TVO.org has obtained a draft of 58 much-anticipated, sorely needed suggestions from the newly formed Ontario Housing Affordability Task Force, aimed at increasing housing supply and improving affordability in the Ontario real estate market.

Slated for official release on Monday, January 31, the report is said to include some “radical” recommendations that would make it easier to build new homes in Ontario’s big cities.

Improving Ontario Real Estate Market Conditions

Among the recos rumoured to be coming from the Ontario Housing Affordability Task Force are:

  • population of 100,000+, to permit any type of residential housing up to four storeys and four units on a single residential lot speeding up development approval processes
  • calls for all municipalities—and building codes—to make it easier for property owners to add secondary suites, garden homes and laneway housesyincrease the height, size and density along main streets and transit corridors to allow for development of vertical housing
  • waive development charges for infill projects
  • allow vacant commercial property owners to convert their units for residential use

RE/MAX Canada Executives: Only solution is more housing supply

We’ll have to wait for Monday’s official report, but recommendations like these have been a long time coming, in the face of a mounting housing shortage and affordability crisis across the Ontario housing market and the broader Canadian real estate market.

“We have a critical housing supply issue that’s crept its way into almost every community across the country. It needs to be addressed, or it will continue to worsen,” says Christopher Alexander, President, RE/MAX Canada. “With the amount of developable land in Ontario dwindling, it’s high time the province explores options, such as increasing building height and density in certain neighbourhoods, making it easier for property owners to add secondary suites, converting vacant commercial units for residential use, and waiving infill development charges. We encourage collaboration across all levels of government, to put an end to the inventory shortage that is at the crux of our housing affordability crisis.”

Canadian real estate has been under tremendous pressure as a result of unprecedented levels of activity, record-high average home prices, and overwhelming demand, which is only expected to intensify as immigration ramps up and the population grows.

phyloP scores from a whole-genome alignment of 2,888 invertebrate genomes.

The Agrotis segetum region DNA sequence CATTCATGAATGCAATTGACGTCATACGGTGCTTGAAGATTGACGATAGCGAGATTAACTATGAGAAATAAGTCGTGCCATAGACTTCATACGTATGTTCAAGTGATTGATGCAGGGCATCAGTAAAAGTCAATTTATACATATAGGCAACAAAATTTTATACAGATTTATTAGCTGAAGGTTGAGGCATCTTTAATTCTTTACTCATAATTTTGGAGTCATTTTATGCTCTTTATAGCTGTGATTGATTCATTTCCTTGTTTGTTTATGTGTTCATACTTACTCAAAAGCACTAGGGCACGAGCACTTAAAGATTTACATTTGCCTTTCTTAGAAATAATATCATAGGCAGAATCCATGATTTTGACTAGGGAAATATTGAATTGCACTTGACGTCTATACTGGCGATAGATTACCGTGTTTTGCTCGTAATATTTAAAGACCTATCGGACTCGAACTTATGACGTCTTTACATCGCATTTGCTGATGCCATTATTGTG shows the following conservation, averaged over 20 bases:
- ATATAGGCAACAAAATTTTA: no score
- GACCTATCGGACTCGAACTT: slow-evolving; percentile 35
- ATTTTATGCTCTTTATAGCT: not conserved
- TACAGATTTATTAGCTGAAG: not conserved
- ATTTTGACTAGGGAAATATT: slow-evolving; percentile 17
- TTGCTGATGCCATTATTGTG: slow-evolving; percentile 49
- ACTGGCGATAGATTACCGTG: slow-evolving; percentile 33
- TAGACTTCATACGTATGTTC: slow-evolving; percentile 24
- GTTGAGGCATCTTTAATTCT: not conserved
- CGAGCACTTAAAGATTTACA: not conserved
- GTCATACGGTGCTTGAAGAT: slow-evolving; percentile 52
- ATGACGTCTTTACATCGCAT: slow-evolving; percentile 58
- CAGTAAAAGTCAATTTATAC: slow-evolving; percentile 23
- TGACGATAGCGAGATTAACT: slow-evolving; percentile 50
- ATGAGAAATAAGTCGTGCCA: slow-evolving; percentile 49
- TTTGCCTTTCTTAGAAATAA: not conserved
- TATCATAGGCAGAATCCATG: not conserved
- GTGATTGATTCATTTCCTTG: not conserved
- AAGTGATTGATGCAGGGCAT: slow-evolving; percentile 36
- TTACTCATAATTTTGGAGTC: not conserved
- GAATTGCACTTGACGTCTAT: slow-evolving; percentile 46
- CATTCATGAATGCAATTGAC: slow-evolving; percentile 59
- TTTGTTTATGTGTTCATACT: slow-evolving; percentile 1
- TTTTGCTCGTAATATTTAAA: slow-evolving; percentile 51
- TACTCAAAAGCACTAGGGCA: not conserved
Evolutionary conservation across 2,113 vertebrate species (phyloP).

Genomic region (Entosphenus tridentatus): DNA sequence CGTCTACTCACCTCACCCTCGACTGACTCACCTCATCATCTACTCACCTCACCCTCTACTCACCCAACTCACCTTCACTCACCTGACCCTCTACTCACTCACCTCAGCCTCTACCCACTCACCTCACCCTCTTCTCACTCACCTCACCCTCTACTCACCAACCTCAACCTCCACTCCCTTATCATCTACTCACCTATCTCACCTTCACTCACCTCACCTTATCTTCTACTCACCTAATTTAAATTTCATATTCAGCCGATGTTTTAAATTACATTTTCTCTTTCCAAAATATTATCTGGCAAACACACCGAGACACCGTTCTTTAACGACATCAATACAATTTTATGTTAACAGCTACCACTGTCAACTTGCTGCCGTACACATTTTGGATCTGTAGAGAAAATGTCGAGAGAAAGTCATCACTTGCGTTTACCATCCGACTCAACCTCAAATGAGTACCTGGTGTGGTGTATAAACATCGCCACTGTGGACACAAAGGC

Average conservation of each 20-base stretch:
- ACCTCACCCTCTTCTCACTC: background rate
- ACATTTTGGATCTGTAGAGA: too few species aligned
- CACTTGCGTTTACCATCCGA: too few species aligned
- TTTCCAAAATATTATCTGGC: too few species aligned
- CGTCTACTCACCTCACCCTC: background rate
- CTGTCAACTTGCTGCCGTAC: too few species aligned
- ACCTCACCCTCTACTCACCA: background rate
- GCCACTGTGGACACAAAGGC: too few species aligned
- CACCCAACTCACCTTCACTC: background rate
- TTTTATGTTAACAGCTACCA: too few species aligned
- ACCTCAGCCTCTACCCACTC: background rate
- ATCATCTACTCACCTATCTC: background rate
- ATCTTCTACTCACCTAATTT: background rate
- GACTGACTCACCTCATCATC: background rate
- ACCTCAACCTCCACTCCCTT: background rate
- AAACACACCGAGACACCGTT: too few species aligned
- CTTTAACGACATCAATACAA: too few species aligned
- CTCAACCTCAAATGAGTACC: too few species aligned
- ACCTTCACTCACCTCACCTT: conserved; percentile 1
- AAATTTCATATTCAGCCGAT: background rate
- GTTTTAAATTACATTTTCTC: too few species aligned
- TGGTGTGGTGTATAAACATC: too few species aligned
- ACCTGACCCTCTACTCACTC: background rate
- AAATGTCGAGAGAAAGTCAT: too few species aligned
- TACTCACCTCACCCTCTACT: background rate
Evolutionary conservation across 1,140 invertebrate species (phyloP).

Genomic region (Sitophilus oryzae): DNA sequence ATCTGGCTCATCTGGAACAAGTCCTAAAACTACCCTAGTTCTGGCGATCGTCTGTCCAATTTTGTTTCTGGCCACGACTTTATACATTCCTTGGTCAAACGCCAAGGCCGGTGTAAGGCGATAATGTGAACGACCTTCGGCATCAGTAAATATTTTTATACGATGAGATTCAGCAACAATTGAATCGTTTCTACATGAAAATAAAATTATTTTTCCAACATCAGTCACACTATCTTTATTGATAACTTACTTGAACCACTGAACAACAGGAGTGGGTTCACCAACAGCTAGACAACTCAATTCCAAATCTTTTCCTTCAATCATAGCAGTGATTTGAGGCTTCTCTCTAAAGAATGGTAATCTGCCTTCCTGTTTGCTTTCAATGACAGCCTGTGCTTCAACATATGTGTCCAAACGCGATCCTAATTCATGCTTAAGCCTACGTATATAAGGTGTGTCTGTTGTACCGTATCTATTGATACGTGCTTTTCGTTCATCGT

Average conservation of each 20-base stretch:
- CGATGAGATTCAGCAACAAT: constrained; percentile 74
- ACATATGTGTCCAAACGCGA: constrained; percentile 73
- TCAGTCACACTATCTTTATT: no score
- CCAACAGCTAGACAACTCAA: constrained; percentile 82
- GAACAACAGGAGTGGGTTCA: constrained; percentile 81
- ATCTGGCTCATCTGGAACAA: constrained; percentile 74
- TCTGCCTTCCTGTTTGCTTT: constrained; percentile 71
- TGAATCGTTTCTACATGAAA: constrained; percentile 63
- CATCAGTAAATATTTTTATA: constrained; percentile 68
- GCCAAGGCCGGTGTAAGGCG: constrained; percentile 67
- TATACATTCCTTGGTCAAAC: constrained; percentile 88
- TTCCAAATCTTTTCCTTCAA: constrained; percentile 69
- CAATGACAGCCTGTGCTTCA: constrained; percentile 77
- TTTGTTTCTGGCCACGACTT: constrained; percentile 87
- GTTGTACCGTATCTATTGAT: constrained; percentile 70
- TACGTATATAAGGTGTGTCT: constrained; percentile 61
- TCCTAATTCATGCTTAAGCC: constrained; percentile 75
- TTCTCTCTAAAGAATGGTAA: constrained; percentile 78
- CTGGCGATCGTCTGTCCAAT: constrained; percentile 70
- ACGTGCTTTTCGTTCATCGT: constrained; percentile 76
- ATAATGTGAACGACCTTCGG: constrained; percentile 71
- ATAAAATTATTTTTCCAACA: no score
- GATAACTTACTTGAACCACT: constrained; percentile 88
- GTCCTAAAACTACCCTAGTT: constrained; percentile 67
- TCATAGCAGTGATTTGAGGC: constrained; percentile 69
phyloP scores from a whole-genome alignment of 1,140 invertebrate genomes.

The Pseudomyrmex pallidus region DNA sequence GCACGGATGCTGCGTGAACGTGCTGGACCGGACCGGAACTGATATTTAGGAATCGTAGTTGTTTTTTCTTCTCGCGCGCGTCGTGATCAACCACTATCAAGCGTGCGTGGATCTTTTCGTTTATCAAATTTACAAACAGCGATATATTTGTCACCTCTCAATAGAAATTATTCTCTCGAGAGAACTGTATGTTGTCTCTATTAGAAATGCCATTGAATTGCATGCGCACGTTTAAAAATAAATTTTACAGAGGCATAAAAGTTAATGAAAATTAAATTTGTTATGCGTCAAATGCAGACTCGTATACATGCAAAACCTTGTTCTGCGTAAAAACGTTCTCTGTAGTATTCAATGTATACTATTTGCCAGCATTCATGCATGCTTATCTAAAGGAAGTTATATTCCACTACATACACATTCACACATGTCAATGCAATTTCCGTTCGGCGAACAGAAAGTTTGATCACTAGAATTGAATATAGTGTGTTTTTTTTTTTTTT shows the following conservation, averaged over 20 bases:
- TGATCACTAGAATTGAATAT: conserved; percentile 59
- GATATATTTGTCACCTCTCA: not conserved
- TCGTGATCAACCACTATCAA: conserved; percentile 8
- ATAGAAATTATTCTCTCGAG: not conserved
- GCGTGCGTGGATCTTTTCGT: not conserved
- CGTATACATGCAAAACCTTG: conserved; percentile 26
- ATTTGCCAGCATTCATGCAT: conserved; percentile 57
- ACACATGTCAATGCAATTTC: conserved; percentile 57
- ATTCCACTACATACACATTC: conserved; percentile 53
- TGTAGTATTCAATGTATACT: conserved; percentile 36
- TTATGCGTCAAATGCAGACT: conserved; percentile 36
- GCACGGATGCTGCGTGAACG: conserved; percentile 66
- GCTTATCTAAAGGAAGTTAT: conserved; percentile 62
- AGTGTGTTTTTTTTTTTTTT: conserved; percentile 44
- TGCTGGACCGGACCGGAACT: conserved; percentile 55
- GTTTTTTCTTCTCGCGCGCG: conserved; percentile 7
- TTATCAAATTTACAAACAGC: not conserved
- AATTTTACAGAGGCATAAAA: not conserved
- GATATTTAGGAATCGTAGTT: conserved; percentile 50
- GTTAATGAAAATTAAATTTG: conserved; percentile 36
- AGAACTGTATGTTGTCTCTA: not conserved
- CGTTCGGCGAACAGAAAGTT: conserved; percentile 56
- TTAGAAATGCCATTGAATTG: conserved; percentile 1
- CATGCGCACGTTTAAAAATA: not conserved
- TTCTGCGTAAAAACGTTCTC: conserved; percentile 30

RE/MAX Canada Executives have been vocal about the need for a national housing strategy that engages all levels of government, as the only solution to the housing affordability crisis. Past recommendations include:

  • Add more housing supply with a National Housing Strategy that is a coordinated effort across federal, provincial and municipal governments.
  • Do away with band-aid “solutions” such as taxes and policies, like the home equity tax proposed in the Housing Wealth and Generational Inequity report by Generation Squeeze and backed by Canada Mortgage and Housing Corp. The focus instead should be on incentivizing more development of affordable, family-sized housing and allow for more detached housing beyond our existing urban borders.
  • Reduce red tape and easing the application and approval process for new residential development.
  • Make every home-purchase conditional on financing, reducing instances of buyer’s remorse and helping to ensure Canadians can afford what they are buying.
  • Develop a federal industry “watchdog” to review transactions where homes are sold well over asking price to ensure fair listing prices, and prevent listings well below market value intended to incite bidding wars.

From an industry perspective, it appears that the Ontario Housing Affordability Task Force could be on the right track. Stay tuned for the official report on Monday!